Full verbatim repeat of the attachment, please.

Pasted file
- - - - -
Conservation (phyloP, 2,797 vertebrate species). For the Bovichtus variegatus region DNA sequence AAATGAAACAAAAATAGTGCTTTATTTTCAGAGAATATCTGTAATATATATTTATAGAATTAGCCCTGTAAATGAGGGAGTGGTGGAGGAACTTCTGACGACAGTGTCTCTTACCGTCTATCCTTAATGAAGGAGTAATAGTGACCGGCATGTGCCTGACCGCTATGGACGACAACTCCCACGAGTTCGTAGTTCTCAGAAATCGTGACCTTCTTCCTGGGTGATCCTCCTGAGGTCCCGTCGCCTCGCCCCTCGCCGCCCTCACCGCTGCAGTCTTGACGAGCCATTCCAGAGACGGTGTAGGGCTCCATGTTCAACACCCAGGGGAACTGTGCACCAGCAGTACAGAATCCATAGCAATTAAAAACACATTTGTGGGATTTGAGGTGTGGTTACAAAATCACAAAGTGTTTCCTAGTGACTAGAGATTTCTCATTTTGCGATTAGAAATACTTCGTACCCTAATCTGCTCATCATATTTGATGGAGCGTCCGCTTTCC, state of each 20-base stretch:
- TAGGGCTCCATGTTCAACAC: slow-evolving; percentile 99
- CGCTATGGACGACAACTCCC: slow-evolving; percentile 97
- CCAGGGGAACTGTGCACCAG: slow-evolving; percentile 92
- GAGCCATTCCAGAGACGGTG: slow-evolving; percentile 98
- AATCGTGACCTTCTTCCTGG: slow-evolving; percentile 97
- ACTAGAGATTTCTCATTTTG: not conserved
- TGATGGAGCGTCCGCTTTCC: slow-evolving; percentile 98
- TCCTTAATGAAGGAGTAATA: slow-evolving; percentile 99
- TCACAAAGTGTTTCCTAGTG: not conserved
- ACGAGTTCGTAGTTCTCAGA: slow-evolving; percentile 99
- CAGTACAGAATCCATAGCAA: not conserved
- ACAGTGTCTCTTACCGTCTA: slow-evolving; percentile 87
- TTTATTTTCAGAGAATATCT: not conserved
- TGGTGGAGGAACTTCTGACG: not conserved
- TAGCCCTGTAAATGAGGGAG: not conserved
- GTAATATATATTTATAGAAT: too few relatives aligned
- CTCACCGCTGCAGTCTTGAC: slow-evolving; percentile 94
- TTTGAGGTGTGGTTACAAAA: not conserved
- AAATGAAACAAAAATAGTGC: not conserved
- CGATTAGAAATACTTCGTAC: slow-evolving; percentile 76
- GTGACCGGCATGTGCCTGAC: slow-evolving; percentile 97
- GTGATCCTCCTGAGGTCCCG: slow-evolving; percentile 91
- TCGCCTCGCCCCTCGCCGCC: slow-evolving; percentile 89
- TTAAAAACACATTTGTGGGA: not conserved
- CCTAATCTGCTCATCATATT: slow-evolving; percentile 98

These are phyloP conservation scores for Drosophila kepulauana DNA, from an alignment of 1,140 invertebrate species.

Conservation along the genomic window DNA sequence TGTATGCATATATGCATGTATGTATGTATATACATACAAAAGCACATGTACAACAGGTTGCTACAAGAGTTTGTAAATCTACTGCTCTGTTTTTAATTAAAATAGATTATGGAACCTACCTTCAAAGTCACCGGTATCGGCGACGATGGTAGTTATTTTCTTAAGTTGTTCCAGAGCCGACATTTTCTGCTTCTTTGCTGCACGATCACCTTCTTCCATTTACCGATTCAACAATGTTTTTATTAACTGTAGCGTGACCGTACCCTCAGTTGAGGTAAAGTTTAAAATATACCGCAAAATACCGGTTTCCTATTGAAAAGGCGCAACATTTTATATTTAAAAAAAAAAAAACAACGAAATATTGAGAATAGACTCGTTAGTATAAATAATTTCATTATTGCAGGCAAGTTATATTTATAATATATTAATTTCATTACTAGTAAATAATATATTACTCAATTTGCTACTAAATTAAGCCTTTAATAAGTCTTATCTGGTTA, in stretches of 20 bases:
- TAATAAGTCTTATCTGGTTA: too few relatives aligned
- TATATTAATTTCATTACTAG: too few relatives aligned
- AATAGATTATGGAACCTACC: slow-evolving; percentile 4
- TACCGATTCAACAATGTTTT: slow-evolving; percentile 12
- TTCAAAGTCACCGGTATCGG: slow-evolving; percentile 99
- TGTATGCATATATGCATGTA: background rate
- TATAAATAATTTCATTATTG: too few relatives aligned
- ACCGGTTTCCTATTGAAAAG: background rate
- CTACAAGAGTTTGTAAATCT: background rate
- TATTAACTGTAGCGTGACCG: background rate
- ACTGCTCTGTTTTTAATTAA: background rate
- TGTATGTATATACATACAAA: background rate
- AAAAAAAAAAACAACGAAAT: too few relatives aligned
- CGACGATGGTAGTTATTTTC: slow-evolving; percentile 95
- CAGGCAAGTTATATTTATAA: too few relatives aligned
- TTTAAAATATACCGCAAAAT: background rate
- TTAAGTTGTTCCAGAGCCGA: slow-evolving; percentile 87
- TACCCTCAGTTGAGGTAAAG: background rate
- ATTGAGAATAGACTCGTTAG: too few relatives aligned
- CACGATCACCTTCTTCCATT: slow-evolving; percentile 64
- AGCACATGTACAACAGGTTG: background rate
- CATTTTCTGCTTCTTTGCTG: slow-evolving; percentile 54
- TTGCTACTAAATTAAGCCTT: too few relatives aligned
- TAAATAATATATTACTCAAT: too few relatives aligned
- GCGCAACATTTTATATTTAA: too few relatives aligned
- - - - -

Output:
Conservation (phyloP, 2,797 vertebrate species). For the Bovichtus variegatus region DNA sequence AAATGAAACAAAAATAGTGCTTTATTTTCAGAGAATATCTGTAATATATATTTATAGAATTAGCCCTGTAAATGAGGGAGTGGTGGAGGAACTTCTGACGACAGTGTCTCTTACCGTCTATCCTTAATGAAGGAGTAATAGTGACCGGCATGTGCCTGACCGCTATGGACGACAACTCCCACGAGTTCGTAGTTCTCAGAAATCGTGACCTTCTTCCTGGGTGATCCTCCTGAGGTCCCGTCGCCTCGCCCCTCGCCGCCCTCACCGCTGCAGTCTTGACGAGCCATTCCAGAGACGGTGTAGGGCTCCATGTTCAACACCCAGGGGAACTGTGCACCAGCAGTACAGAATCCATAGCAATTAAAAACACATTTGTGGGATTTGAGGTGTGGTTACAAAATCACAAAGTGTTTCCTAGTGACTAGAGATTTCTCATTTTGCGATTAGAAATACTTCGTACCCTAATCTGCTCATCATATTTGATGGAGCGTCCGCTTTCC, state of each 20-base stretch:
- TAGGGCTCCATGTTCAACAC: slow-evolving; percentile 99
- CGCTATGGACGACAACTCCC: slow-evolving; percentile 97
- CCAGGGGAACTGTGCACCAG: slow-evolving; percentile 92
- GAGCCATTCCAGAGACGGTG: slow-evolving; percentile 98
- AATCGTGACCTTCTTCCTGG: slow-evolving; percentile 97
- ACTAGAGATTTCTCATTTTG: not conserved
- TGATGGAGCGTCCGCTTTCC: slow-evolving; percentile 98
- TCCTTAATGAAGGAGTAATA: slow-evolving; percentile 99
- TCACAAAGTGTTTCCTAGTG: not conserved
- ACGAGTTCGTAGTTCTCAGA: slow-evolving; percentile 99
- CAGTACAGAATCCATAGCAA: not conserved
- ACAGTGTCTCTTACCGTCTA: slow-evolving; percentile 87
- TTTATTTTCAGAGAATATCT: not conserved
- TGGTGGAGGAACTTCTGACG: not conserved
- TAGCCCTGTAAATGAGGGAG: not conserved
- GTAATATATATTTATAGAAT: too few relatives aligned
- CTCACCGCTGCAGTCTTGAC: slow-evolving; percentile 94
- TTTGAGGTGTGGTTACAAAA: not conserved
- AAATGAAACAAAAATAGTGC: not conserved
- CGATTAGAAATACTTCGTAC: slow-evolving; percentile 76
- GTGACCGGCATGTGCCTGAC: slow-evolving; percentile 97
- GTGATCCTCCTGAGGTCCCG: slow-evolving; percentile 91
- TCGCCTCGCCCCTCGCCGCC: slow-evolving; percentile 89
- TTAAAAACACATTTGTGGGA: not conserved
- CCTAATCTGCTCATCATATT: slow-evolving; percentile 98

These are phyloP conservation scores for Drosophila kepulauana DNA, from an alignment of 1,140 invertebrate species.

Conservation along the genomic window DNA sequence TGTATGCATATATGCATGTATGTATGTATATACATACAAAAGCACATGTACAACAGGTTGCTACAAGAGTTTGTAAATCTACTGCTCTGTTTTTAATTAAAATAGATTATGGAACCTACCTTCAAAGTCACCGGTATCGGCGACGATGGTAGTTATTTTCTTAAGTTGTTCCAGAGCCGACATTTTCTGCTTCTTTGCTGCACGATCACCTTCTTCCATTTACCGATTCAACAATGTTTTTATTAACTGTAGCGTGACCGTACCCTCAGTTGAGGTAAAGTTTAAAATATACCGCAAAATACCGGTTTCCTATTGAAAAGGCGCAACATTTTATATTTAAAAAAAAAAAAACAACGAAATATTGAGAATAGACTCGTTAGTATAAATAATTTCATTATTGCAGGCAAGTTATATTTATAATATATTAATTTCATTACTAGTAAATAATATATTACTCAATTTGCTACTAAATTAAGCCTTTAATAAGTCTTATCTGGTTA, in stretches of 20 bases:
- TAATAAGTCTTATCTGGTTA: too few relatives aligned
- TATATTAATTTCATTACTAG: too few relatives aligned
- AATAGATTATGGAACCTACC: slow-evolving; percentile 4
- TACCGATTCAACAATGTTTT: slow-evolving; percentile 12
- TTCAAAGTCACCGGTATCGG: slow-evolving; percentile 99
- TGTATGCATATATGCATGTA: background rate
- TATAAATAATTTCATTATTG: too few relatives aligned
- ACCGGTTTCCTATTGAAAAG: background rate
- CTACAAGAGTTTGTAAATCT: background rate
- TATTAACTGTAGCGTGACCG: background rate
- ACTGCTCTGTTTTTAATTAA: background rate
- TGTATGTATATACATACAAA: background rate
- AAAAAAAAAAACAACGAAAT: too few relatives aligned
- CGACGATGGTAGTTATTTTC: slow-evolving; percentile 95
- CAGGCAAGTTATATTTATAA: too few relatives aligned
- TTTAAAATATACCGCAAAAT: background rate
- TTAAGTTGTTCCAGAGCCGA: slow-evolving; percentile 87
- TACCCTCAGTTGAGGTAAAG: background rate
- ATTGAGAATAGACTCGTTAG: too few relatives aligned
- CACGATCACCTTCTTCCATT: slow-evolving; percentile 64
- AGCACATGTACAACAGGTTG: background rate
- CATTTTCTGCTTCTTTGCTG: slow-evolving; percentile 54
- TTGCTACTAAATTAAGCCTT: too few relatives aligned
- TAAATAATATATTACTCAAT: too few relatives aligned
- GCGCAACATTTTATATTTAA: too few relatives aligned